God Help the Child, Toni Morrison

Wednesday, January 31, 2018

Toni Morrison writes with a voice like no other. Her novels dig deep into the human soul, and no one writes about trauma and scars and how they make us who we are better than her. I have always been deeply affected by her books, but since the advent of #blacklivesmatter and my own burgeoning understanding of how perniciously deep the roots of white supremacy go, I am beginning to see her work through a new lens. Race and its effect on her characters have always played a big role in her books, and God Help the Child is possibly one of the best examples of her ability to uncover difficult truths around race and the impact of white supremacy.

God Help the Child, like many of Morrison's books, is not a straight-forward linear narrative, though unlike some of her other books the timeline in the novel is essentially in chronological order. The main character is a woman named Bride, though throughout the book there are chapters told from the perspective of other female characters, as well. Bride's mother, her best friend, a paroled convict, a little girl...Every female character in the novel, with one exception, tells her own truth in her own words. Bride is a black woman; blue-black, in fact. This trait affects her entire life, from her birth, to her career decisions, to her relationships. Over the course of the novel, bits and pieces of Bride's life, and the other characters' opinions about or contributions to it, are doled out a morsel at a time-occasionally sweet, often bitter, sometimes both. Bride has a secret in her past, one that culminates in the complete dissolution of everything that she'd worked to become.

There is so much to dive into here. I'm certain if I read it again I would pick up on even more depth and meaning. But here are a few things that stood out to me. First, Morrison once again plays with narrative structure in a way that suits her purpose if not the conventions of writing fiction. The first part of the novel is all told as alternating voices from most of the female characters in the book. Those chapters are like puzzle pieces-the whole picture doesn't emerge without the inclusion of each person's individual thoughts, experiences, and emotions. The second half of the novel switches to third person, and I think it's telling that the first thing she writes about in this less personal voice is the one male character in the book, named Booker. We learn a lot about Booker, as she details his life from childhood through the present, and we can begin to see how his own experiences led to his later actions.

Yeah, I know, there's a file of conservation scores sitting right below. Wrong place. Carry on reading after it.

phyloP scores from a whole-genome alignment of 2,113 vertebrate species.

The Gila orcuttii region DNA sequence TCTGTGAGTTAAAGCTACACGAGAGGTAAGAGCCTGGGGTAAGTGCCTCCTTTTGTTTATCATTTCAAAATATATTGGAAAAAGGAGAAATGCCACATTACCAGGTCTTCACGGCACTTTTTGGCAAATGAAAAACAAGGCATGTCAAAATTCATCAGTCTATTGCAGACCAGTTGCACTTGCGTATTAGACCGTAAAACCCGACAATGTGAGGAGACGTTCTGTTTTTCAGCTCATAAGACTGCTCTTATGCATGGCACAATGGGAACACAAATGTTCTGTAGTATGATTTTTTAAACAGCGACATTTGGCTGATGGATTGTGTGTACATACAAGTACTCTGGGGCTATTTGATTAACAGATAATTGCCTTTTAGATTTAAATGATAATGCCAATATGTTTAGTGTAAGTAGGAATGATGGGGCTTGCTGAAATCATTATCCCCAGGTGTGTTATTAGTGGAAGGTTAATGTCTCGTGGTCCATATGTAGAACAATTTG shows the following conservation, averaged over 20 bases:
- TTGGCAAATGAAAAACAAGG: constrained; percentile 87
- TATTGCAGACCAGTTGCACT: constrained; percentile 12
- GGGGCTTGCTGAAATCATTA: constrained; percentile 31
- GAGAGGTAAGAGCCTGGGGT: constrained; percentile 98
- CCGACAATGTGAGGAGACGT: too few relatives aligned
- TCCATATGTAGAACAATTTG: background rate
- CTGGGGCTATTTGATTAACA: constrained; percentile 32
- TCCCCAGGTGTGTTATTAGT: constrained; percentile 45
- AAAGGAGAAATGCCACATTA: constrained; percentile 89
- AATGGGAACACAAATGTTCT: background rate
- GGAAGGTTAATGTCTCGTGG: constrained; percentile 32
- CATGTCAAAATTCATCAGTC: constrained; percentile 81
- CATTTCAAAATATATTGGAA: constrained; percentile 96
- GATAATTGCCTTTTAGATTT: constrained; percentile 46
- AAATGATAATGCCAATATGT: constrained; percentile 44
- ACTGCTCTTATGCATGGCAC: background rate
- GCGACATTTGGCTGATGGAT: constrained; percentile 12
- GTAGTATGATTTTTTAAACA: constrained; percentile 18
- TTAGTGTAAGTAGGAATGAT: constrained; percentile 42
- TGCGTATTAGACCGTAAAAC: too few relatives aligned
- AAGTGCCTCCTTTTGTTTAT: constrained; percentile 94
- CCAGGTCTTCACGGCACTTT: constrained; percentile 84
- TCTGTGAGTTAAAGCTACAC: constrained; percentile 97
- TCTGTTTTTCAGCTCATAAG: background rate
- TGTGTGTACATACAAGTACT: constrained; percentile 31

Another thing that stood out to me was the way that Morrison highlighted how our experiences as children can come to define us, and affect us in ways that we don't always recognize until much later in life. Our childhood selves can become a weight that we drag around with us, holding us back from meaningful relationships or self-awareness. Bride's mother, Booker, Bride's best friend, and Bride herself are all trying, in one way or another, to cover their emotional scars-with work, avoidance, reinvention, rationalization-but ultimately each must confront their own responsibility,  not for the things that happened to them, but to the way in which they either hold on to or let go of the burden.

There is also a lot in the book about power-who has it, where it comes from, why people want it, etc...Not always power in the traditional sense, though that is certainly there, but the power that comes from self-efficacy and self-determination. This is most obviously seen with Bride, though there are glimpses of it with other characters as well. As Bride starts to lose her sense of herself, her body goes through a literal transformation, bringing in the magical realism that Morrison is known for from novels like Beloved. As she loses and gains her power, we see her start to revert back to the too-black little girl named Lula Ann that she thought she had left behind when she reinvented herself as Bride, and then regain her physical maturity as she confronts the burdens of her own past.

I listened to the audiobook on this one, partly because I am avoiding the news on my daily commute right now because I can't stand to hear one more horrible, cruel, buffoonish thing the current resident of the White House says, but mostly because Toni Morrison herself narrated it. What a treat, to hear her voice reading her words. I could listen to her read from her works all day long. Overall, I think this is one of her most accessible books, and one that compares with some of the best from her early career.


  1. This sounds like a very timely book considering what's going on in our country right now.

    1. There were definite parallels. So many of her books deal with particular time periods in the past, but this one is definitely contemporary, and sadly still relevant. Thanks for taking the time to comment.


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